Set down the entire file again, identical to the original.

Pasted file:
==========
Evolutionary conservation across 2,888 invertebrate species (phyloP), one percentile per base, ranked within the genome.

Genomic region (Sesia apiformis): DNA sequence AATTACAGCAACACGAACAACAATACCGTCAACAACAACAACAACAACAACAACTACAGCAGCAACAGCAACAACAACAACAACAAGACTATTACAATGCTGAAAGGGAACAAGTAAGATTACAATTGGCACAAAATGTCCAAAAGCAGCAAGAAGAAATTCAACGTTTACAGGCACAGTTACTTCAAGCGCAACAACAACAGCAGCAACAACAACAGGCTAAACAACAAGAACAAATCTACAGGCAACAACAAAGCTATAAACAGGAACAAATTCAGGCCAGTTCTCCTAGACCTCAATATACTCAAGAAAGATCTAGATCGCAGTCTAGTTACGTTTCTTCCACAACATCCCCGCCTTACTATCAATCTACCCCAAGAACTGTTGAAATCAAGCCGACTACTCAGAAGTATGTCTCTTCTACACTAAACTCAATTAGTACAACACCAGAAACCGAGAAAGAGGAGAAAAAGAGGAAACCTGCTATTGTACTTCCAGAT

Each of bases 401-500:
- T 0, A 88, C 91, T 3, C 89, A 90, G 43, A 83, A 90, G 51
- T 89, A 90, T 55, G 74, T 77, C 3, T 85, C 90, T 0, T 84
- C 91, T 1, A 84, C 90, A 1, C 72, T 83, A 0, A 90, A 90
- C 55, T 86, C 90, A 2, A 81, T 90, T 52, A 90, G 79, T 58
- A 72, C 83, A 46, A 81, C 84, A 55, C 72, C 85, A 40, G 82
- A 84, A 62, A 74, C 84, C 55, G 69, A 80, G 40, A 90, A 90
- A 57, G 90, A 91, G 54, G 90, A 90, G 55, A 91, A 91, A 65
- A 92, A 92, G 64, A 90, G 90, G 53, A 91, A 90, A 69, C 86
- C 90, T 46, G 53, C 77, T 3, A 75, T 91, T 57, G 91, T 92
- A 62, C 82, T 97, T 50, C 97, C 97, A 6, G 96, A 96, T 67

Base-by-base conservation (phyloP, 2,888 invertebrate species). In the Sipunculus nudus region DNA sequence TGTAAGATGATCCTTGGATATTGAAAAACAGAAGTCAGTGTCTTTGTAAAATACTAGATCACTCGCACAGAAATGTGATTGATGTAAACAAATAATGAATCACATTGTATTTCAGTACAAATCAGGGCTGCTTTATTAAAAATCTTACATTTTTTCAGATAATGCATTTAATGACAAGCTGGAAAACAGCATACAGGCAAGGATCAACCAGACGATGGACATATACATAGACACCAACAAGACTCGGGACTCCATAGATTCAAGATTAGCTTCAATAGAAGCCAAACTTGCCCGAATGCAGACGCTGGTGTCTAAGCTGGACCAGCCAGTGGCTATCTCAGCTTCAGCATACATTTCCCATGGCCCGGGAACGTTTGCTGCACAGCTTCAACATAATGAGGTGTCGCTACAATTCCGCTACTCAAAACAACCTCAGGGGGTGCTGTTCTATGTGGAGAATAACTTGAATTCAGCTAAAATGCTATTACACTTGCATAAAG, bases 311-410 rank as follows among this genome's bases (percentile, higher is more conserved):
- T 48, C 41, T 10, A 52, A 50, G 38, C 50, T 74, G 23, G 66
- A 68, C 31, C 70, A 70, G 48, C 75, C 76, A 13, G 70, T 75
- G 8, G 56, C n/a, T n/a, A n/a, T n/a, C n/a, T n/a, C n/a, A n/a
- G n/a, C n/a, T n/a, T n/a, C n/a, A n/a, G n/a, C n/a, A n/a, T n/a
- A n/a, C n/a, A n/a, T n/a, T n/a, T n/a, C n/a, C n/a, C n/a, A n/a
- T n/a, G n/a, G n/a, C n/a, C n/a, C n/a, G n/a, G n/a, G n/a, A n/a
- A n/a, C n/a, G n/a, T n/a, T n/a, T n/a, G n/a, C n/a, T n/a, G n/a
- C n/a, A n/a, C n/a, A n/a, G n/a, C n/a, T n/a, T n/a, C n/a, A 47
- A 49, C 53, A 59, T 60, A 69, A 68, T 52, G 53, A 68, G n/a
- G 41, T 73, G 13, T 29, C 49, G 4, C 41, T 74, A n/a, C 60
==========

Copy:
Evolutionary conservation across 2,888 invertebrate species (phyloP), one percentile per base, ranked within the genome.

Genomic region (Sesia apiformis): DNA sequence AATTACAGCAACACGAACAACAATACCGTCAACAACAACAACAACAACAACAACTACAGCAGCAACAGCAACAACAACAACAACAAGACTATTACAATGCTGAAAGGGAACAAGTAAGATTACAATTGGCACAAAATGTCCAAAAGCAGCAAGAAGAAATTCAACGTTTACAGGCACAGTTACTTCAAGCGCAACAACAACAGCAGCAACAACAACAGGCTAAACAACAAGAACAAATCTACAGGCAACAACAAAGCTATAAACAGGAACAAATTCAGGCCAGTTCTCCTAGACCTCAATATACTCAAGAAAGATCTAGATCGCAGTCTAGTTACGTTTCTTCCACAACATCCCCGCCTTACTATCAATCTACCCCAAGAACTGTTGAAATCAAGCCGACTACTCAGAAGTATGTCTCTTCTACACTAAACTCAATTAGTACAACACCAGAAACCGAGAAAGAGGAGAAAAAGAGGAAACCTGCTATTGTACTTCCAGAT

Each of bases 401-500:
- T 0, A 88, C 91, T 3, C 89, A 90, G 43, A 83, A 90, G 51
- T 89, A 90, T 55, G 74, T 77, C 3, T 85, C 90, T 0, T 84
- C 91, T 1, A 84, C 90, A 1, C 72, T 83, A 0, A 90, A 90
- C 55, T 86, C 90, A 2, A 81, T 90, T 52, A 90, G 79, T 58
- A 72, C 83, A 46, A 81, C 84, A 55, C 72, C 85, A 40, G 82
- A 84, A 62, A 74, C 84, C 55, G 69, A 80, G 40, A 90, A 90
- A 57, G 90, A 91, G 54, G 90, A 90, G 55, A 91, A 91, A 65
- A 92, A 92, G 64, A 90, G 90, G 53, A 91, A 90, A 69, C 86
- C 90, T 46, G 53, C 77, T 3, A 75, T 91, T 57, G 91, T 92
- A 62, C 82, T 97, T 50, C 97, C 97, A 6, G 96, A 96, T 67

Base-by-base conservation (phyloP, 2,888 invertebrate species). In the Sipunculus nudus region DNA sequence TGTAAGATGATCCTTGGATATTGAAAAACAGAAGTCAGTGTCTTTGTAAAATACTAGATCACTCGCACAGAAATGTGATTGATGTAAACAAATAATGAATCACATTGTATTTCAGTACAAATCAGGGCTGCTTTATTAAAAATCTTACATTTTTTCAGATAATGCATTTAATGACAAGCTGGAAAACAGCATACAGGCAAGGATCAACCAGACGATGGACATATACATAGACACCAACAAGACTCGGGACTCCATAGATTCAAGATTAGCTTCAATAGAAGCCAAACTTGCCCGAATGCAGACGCTGGTGTCTAAGCTGGACCAGCCAGTGGCTATCTCAGCTTCAGCATACATTTCCCATGGCCCGGGAACGTTTGCTGCACAGCTTCAACATAATGAGGTGTCGCTACAATTCCGCTACTCAAAACAACCTCAGGGGGTGCTGTTCTATGTGGAGAATAACTTGAATTCAGCTAAAATGCTATTACACTTGCATAAAG, bases 311-410 rank as follows among this genome's bases (percentile, higher is more conserved):
- T 48, C 41, T 10, A 52, A 50, G 38, C 50, T 74, G 23, G 66
- A 68, C 31, C 70, A 70, G 48, C 75, C 76, A 13, G 70, T 75
- G 8, G 56, C n/a, T n/a, A n/a, T n/a, C n/a, T n/a, C n/a, A n/a
- G n/a, C n/a, T n/a, T n/a, C n/a, A n/a, G n/a, C n/a, A n/a, T n/a
- A n/a, C n/a, A n/a, T n/a, T n/a, T n/a, C n/a, C n/a, C n/a, A n/a
- T n/a, G n/a, G n/a, C n/a, C n/a, C n/a, G n/a, G n/a, G n/a, A n/a
- A n/a, C n/a, G n/a, T n/a, T n/a, T n/a, G n/a, C n/a, T n/a, G n/a
- C n/a, A n/a, C n/a, A n/a, G n/a, C n/a, T n/a, T n/a, C n/a, A 47
- A 49, C 53, A 59, T 60, A 69, A 68, T 52, G 53, A 68, G n/a
- G 41, T 73, G 13, T 29, C 49, G 4, C 41, T 74, A n/a, C 60